7 months ago • 2 mins
What’s going on here?
Toyota, the automaking titan, has unveiled plans for a new, vigorous push into the EV market.
What does this mean?
Toyota had a killer financial year-end, keeping its crown as the world’s leading automaker thanks to a softer yen – which pumped up the value of international sales – and the easing of supply snags. But it’s not all been smooth smailing. Over in China – the world’s biggest car market – local brands like BYD are making waves with their all-electric cars, and Toyota’s looking over its shoulder pretty anxiously. The game plan: amp up its EV drive in a bid to stay ahead. Toyota’s not shy about its goals: after shifting 38,000 battery-powered EVs last year, it’s shooting for over 200,000 this year – and a head-turning 1.5 million by 2026, by which time it plans to unveil 10 fresh car models too.
Why should I care?
The bigger picture: Baby steps.
If Toyota hits the bullseye this year, EVs will still only amount to a fraction of its total sales – and well behind industry leader Tesla’s figures. But every big leap starts with a small step – and while this push doesn’t mean Toyota is going to stop dabbling in other technologies, like gasoline, hybrid, and hydrogen, the firm’s heading in the right direction, particularly for green-minded investors. That, along with the announcement of a fresh $1.1 billion buyback program, could explain why Toyota’s stock jumped when the news broke.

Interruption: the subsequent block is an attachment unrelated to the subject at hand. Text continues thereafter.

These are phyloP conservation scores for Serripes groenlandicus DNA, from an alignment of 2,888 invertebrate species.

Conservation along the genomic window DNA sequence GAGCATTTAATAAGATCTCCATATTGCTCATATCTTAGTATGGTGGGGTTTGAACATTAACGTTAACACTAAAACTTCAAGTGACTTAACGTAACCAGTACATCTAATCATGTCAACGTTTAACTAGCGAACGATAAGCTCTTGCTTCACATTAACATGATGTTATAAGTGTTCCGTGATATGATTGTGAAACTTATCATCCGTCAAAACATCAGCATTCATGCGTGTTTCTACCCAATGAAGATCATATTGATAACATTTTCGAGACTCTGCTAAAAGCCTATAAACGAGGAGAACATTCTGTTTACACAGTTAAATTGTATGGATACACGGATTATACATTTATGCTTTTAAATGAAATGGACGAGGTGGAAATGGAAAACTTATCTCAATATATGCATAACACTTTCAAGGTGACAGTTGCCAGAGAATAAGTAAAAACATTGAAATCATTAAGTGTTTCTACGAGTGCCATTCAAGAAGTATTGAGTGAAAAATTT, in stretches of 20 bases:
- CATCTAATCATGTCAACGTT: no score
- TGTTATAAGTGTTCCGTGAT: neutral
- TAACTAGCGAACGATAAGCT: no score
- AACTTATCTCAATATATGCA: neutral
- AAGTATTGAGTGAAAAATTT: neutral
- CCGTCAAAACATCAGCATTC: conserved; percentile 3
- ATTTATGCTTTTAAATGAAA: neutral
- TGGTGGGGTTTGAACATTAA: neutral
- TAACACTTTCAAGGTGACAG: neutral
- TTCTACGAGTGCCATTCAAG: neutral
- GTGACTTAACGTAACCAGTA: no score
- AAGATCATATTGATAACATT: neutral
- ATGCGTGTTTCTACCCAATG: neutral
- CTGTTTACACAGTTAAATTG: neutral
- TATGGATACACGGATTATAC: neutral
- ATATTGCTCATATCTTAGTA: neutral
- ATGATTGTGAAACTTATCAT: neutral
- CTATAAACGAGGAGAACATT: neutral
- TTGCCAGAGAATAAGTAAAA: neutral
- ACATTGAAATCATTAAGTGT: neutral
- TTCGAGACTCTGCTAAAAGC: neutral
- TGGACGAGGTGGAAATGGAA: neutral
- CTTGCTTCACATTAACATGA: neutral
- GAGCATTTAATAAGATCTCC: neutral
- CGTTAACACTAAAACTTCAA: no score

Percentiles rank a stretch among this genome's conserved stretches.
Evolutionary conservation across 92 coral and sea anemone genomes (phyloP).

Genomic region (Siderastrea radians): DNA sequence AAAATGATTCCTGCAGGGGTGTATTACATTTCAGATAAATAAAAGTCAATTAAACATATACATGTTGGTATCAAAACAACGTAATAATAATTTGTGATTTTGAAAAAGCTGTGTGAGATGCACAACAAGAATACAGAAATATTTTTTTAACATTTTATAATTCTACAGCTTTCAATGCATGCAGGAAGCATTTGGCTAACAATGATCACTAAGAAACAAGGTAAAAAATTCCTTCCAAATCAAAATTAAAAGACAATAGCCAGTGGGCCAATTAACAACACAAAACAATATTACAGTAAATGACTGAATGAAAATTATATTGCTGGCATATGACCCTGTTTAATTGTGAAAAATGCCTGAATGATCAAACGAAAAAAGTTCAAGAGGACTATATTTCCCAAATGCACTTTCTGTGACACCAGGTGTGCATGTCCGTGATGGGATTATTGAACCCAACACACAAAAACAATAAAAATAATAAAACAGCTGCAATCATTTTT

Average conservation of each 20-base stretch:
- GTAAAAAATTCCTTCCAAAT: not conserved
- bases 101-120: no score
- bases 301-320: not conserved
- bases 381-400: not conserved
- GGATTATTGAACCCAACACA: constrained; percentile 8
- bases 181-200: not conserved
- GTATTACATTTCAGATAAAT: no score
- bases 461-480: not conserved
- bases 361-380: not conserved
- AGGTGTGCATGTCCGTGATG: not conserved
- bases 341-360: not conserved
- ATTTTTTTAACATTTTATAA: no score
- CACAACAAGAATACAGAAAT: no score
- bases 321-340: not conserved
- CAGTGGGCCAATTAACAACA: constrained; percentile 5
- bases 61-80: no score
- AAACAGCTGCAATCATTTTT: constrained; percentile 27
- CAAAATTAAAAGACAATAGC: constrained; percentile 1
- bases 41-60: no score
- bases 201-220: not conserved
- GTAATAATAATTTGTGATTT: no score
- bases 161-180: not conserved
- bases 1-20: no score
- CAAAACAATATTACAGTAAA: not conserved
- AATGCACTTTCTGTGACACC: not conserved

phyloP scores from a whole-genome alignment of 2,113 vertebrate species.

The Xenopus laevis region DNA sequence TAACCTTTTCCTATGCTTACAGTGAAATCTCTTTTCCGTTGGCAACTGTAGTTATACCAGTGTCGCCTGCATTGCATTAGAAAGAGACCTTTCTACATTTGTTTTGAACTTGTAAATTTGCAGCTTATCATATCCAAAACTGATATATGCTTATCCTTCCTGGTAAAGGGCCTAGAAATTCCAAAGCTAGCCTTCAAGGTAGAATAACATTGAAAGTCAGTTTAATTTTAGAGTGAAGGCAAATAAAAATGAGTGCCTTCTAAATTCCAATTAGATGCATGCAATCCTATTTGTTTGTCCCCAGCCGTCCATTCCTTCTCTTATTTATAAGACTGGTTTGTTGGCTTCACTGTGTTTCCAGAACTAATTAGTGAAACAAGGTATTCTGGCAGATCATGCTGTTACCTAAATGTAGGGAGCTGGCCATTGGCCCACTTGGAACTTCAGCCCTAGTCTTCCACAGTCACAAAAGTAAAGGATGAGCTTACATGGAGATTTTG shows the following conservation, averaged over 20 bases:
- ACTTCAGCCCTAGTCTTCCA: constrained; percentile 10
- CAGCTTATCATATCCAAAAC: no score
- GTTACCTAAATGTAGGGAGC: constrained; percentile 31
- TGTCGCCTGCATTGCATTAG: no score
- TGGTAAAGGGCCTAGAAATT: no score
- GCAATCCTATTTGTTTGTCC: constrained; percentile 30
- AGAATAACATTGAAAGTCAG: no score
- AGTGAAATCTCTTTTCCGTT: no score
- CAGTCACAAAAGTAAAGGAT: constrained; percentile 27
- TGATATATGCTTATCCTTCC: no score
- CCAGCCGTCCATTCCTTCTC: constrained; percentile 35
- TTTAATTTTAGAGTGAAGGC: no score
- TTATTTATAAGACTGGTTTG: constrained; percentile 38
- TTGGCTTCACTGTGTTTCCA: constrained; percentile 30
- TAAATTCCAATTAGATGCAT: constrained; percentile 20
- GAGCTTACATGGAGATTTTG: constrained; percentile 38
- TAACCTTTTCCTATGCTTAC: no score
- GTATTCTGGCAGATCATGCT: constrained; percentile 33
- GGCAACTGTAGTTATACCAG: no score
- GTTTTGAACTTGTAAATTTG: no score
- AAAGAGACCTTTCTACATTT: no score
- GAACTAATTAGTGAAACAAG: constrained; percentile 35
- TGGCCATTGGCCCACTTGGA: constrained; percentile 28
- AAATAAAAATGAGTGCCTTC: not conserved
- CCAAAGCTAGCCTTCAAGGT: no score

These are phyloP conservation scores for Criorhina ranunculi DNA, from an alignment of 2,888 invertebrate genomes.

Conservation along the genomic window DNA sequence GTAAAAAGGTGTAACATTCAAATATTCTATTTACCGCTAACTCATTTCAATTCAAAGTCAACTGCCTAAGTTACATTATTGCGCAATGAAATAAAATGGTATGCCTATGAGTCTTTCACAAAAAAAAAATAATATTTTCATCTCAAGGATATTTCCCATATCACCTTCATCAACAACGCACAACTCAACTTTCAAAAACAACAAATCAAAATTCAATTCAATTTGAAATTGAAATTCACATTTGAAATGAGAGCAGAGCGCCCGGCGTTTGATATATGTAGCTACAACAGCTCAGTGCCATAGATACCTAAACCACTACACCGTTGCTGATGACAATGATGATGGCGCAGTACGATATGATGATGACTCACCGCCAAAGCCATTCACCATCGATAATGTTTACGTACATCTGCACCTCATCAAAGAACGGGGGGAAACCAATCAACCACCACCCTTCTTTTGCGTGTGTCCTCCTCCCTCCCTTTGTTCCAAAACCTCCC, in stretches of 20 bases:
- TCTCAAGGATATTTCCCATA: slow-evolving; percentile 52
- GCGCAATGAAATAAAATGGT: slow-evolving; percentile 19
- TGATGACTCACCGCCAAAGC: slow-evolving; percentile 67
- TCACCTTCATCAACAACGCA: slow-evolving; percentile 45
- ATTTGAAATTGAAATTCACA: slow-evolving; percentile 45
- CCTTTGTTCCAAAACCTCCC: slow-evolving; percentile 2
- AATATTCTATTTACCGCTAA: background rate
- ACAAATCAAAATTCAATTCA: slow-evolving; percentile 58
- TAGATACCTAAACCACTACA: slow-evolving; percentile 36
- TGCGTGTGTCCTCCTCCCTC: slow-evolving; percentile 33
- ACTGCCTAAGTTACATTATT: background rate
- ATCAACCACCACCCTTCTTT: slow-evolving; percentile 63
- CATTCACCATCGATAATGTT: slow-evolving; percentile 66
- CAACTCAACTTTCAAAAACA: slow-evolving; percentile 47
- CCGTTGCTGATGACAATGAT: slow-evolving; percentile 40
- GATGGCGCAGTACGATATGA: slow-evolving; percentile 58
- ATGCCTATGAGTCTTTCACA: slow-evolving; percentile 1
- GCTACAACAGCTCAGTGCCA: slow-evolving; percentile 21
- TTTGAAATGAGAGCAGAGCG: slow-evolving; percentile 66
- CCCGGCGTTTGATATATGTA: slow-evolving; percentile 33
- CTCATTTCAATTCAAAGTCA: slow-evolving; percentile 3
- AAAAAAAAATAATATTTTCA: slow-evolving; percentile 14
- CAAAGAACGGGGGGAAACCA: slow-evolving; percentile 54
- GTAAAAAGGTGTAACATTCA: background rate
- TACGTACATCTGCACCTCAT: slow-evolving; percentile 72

Zooming out: Metalheads.
EVs are key to the much-vaunted green energy transition, and lithium carbonate is a crucial ingredient in making their batteries. And that’s got savvy miners anticipating a surge in demand and adding to their reserves of the precious substance. Case in point: Allkem announced on Wednesday that it’s merging with fellow lithium producer Livent – catapulting the new, merged firm to spot number three on the list of the world’s biggest producers.
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